We describe a chip-based, solid-state analog of cavity-QED utilizing acoustic phonons instead of photons. We show how long-lived and tunable acceptor impurity states in silicon nanomechanical cavities can play the role of a matter nonlinearity for coherent phonons just as, e.g., the Josephson qubit plays in circuit QED. Both strong coupling (number of Rabi oscillations ≲100) and strong dispersive coupling (0.1–2 MHz) regimes can be reached in cavities in the 1–20-GHz range, enabling the control of single phonons, phonon-phonon interactions, dispersive phonon readout of the acceptor qubit, and compatibility with other optomechanical components such as phonon-photon translators. We predict explicit experimental signatures of the acceptor-cavity system.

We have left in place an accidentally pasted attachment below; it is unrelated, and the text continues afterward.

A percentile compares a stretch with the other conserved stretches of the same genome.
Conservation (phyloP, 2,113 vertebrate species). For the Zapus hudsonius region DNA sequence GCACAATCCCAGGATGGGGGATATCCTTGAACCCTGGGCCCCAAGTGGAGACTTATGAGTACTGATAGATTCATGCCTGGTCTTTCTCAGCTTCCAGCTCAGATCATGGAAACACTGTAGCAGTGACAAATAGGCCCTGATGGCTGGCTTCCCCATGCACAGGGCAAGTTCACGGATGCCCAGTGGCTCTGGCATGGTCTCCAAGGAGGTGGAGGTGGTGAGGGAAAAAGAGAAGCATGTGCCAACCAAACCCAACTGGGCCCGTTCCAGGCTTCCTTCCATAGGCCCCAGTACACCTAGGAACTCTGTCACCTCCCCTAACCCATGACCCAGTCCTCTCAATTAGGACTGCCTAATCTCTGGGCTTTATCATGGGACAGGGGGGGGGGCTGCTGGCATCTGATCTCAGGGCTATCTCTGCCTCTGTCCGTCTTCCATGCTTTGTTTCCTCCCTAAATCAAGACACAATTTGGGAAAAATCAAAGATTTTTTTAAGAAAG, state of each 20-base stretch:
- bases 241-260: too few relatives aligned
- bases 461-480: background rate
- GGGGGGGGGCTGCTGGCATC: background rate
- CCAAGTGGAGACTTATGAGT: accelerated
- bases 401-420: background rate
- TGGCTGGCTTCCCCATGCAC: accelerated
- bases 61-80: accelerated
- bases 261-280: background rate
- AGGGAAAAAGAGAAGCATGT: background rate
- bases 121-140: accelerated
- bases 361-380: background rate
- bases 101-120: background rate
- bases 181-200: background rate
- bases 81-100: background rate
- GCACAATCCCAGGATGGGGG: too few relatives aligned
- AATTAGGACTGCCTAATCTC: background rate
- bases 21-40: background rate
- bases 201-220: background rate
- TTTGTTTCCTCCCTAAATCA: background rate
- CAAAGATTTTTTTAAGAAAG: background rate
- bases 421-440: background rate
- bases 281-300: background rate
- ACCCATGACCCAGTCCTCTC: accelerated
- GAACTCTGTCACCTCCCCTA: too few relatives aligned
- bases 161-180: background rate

Archive for August, 2013
Two-tone spectroscopy of a superconducting transmon qubit in a cavity. We find evidence of strongly-coupled atomic physics in these man-made systems.
Superconducting qubits and circuits are a promising technology for a variety of applications, from exploration of physics to quantum information processing or particle detectors.